• Join over 1.2 million students every month
  • Accelerate your learning by 29%
  • Unlimited access from just £6.99 per month

How does the mass of a spherical object and the height from which it is dropped into sand affect the width and depth of the crater formed?

Extracts from this document...

Introduction

000345-056

An Investigation of the Formation of Craters

Question:

How does the mass of a spherical object and the height from which it is dropped into sand affect the width and depth of the crater formed?

Introduction:

Background Information:

The formation of a crater is caused by the transfer of kinetic energy from the dropping object to potential energy present in the possible crater. In order to determine the relationship between the mass of the object, the height from which it is dropped from, and the size of the crater the relationship between these two energies must be determined.

The potential energy is equivalent to lifting the crater volume out of the substance and depositing it nearby. This energy can be represented by the equation image00.png where m is mass, and image01.png is the depth of the crater. The mass of the crater is equal to Vd, where d is the density of the crater and V is volume. The crater volume can be defined by the equation for the volume of a spherical cap (a spherical cap is a portion of a sphere which is cut off horizontally). Thus,image09.png where a is the radius of the cap and h is the depth. Put into terms of the diameter s, volume can be represented as image16.png.  Plugging in this equation, the potential energy present in the crater is represented byimage20.png.

...read more.

Middle

.165

.0075

.0430

5.67

4.25

2

.0193

.065

.0075

.0380

4.47

3.36

.065

.0075

.0390

4.70

3.53

.115

.0080

.0440

6.35

5.08

.115

.0085

.0430

6.49

5.53

.165

.0085

.0480

8.01

6.81

.165

.0090

.0470

8.19

7.37

3

.0284

.065

.0100

.0390

6.50

6.50

.065

.0100

.0390

6.50

6.50

.115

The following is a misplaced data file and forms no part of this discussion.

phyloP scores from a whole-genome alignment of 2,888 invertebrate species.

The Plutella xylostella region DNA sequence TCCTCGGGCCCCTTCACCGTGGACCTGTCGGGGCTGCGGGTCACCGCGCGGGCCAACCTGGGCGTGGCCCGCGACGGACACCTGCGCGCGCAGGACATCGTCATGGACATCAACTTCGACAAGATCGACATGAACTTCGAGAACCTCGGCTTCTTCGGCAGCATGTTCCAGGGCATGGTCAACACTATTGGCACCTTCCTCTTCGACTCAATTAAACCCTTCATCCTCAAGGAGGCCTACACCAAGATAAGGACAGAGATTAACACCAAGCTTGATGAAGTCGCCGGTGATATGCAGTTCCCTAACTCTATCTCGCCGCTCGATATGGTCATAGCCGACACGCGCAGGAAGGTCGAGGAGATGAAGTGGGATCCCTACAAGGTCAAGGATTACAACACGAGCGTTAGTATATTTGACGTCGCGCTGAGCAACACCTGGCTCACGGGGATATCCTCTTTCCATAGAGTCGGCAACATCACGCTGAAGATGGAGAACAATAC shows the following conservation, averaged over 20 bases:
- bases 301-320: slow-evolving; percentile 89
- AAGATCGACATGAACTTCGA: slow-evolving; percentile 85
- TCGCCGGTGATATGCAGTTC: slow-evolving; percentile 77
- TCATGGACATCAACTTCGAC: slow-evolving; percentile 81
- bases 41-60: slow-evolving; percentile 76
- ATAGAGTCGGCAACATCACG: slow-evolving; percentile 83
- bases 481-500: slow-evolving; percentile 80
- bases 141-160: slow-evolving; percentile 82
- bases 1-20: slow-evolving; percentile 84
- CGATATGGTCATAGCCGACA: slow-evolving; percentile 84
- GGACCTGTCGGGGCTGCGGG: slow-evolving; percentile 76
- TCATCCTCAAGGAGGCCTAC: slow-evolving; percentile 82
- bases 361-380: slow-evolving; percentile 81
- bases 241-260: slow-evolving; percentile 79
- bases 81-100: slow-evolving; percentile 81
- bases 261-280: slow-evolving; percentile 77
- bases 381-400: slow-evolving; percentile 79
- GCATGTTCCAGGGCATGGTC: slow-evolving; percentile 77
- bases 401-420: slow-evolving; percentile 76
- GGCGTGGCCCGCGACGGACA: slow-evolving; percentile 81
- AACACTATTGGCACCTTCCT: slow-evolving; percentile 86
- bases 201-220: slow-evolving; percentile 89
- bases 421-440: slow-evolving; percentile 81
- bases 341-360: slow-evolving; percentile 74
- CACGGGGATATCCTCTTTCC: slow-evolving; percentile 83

.0105

.0450

8.96

9.40

.115

.0110

.0430

8.68

9.55

.165

.0110

.0465

10.0

11.0

.165

.0110

.0450

9.44

10.39

4

.0053

.065

.0070

.0286

0.243

1.70

.065

.0065

.0240

1.61

1.049138

.115

.0075

.0310

3.05

2.288454

.115

.0080

.0280

2.73

2.184873

.165

.0100

.0340

5.06

5.0632

.165

.0090

.0300

3.56

3.206309

*The height of drop is not 10, 15 or 20 cm as described in the procedure because the depth of the sand in the container was taken into consideration.

**The volume was generated from the formula image04.png. The units are cm for purposes of readability.

Columns 6 and 7 are processed data, generated from the raw measurements of crater depth and width.

Graphs:

The graphs which compared volume image03.png crater depth to the height of the drop were generated using data from each individual object, in order to ensure that mass was kept constant. The graphs which compared volume image03.png

...read more.

Conclusion

image18.png.1 cm. The experiment was also weaker because in order to measure crater depth the object had to be carefully removed first. This inherently weakened the crater, sometimes causing the depth to be slightly changed from what it had initially been.  The experiment was limited by the fact that only two trials were conducted for each height for a respective mass. Three trials would have been better, as a more accurate average could be defined than if only two trials were conducted. This would also help to eliminate outliers better, because there would be two other data points to average with, versus only one.